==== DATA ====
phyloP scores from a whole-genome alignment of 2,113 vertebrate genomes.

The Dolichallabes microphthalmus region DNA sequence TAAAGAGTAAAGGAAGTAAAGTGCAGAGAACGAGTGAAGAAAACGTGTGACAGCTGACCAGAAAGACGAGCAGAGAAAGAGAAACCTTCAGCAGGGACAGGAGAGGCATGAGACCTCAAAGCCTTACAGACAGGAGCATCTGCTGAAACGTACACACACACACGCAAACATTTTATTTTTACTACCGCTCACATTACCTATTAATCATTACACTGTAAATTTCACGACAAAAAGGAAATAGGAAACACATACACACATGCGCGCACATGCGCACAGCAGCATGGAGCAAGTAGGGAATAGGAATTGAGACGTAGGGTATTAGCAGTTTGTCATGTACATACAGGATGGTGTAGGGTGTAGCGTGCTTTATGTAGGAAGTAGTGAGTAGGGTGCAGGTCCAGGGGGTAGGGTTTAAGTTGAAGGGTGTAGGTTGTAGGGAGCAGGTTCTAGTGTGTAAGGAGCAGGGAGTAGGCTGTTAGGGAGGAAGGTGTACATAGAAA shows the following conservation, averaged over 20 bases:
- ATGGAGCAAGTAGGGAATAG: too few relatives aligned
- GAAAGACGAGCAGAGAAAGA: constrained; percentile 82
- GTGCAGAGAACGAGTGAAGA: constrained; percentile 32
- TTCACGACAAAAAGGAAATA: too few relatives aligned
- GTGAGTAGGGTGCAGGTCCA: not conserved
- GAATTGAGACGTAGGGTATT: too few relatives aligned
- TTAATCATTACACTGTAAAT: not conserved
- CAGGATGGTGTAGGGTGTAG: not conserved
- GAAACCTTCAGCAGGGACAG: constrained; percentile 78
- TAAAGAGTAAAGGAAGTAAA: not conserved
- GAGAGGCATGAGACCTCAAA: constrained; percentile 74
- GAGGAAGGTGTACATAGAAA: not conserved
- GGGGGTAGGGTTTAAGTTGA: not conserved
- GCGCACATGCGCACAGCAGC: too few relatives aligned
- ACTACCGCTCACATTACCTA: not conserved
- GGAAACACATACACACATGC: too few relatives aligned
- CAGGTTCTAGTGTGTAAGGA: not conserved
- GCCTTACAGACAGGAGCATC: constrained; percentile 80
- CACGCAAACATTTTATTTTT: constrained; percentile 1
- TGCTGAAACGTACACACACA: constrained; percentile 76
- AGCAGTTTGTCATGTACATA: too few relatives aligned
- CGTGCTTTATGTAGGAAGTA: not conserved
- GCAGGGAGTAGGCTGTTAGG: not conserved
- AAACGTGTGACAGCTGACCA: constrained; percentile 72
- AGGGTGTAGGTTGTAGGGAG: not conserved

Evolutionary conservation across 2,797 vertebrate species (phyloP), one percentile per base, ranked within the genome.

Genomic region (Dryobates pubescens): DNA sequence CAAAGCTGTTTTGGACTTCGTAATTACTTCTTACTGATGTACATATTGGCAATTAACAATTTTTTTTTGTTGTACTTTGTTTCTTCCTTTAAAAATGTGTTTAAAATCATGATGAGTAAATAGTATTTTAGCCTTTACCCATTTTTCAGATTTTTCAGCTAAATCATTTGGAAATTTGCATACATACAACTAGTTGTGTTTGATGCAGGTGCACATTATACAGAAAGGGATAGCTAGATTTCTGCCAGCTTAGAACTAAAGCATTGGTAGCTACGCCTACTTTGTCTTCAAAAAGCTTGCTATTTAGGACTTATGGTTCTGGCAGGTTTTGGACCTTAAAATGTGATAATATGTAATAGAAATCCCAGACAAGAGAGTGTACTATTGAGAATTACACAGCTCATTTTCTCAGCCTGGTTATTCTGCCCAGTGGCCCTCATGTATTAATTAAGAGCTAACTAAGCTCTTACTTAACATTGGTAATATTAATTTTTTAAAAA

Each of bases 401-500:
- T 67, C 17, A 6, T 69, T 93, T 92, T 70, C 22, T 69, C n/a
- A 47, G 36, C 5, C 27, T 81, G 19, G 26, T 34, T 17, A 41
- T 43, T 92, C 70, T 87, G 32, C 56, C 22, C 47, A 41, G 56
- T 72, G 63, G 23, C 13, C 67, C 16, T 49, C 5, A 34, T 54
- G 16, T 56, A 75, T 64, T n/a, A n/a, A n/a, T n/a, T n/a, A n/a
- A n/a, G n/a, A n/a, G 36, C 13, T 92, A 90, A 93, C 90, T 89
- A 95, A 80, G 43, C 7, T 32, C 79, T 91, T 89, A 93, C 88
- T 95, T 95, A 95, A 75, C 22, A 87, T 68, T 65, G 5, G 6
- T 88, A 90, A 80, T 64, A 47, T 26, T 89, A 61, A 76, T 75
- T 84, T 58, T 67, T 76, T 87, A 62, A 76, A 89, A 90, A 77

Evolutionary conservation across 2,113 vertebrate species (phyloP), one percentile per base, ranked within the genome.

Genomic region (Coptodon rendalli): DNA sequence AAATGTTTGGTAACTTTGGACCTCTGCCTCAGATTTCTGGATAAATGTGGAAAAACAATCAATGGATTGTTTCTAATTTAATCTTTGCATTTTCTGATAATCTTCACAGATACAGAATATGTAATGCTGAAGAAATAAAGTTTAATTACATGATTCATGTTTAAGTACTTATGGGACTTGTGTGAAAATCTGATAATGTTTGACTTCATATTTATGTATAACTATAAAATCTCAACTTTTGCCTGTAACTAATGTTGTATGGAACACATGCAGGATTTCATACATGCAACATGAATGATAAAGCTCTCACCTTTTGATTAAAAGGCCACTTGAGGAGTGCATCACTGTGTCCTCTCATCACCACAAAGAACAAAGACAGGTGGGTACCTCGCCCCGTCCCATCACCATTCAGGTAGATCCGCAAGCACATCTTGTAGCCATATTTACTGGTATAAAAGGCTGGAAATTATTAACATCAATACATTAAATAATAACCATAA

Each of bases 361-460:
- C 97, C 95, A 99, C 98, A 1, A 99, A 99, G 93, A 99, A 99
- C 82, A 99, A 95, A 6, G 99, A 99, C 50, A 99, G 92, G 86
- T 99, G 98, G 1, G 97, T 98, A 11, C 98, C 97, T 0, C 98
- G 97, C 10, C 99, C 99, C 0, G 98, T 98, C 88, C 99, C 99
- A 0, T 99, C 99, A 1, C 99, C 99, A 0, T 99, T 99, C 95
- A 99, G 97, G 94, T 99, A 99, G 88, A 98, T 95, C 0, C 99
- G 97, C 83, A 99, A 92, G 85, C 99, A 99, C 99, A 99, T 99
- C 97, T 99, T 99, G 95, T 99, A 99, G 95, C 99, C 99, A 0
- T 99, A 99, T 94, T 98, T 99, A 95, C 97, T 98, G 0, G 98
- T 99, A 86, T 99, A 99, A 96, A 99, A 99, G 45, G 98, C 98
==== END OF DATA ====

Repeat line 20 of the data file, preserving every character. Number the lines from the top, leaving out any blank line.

- GCCTTACAGACAGGAGCATC: constrained; percentile 80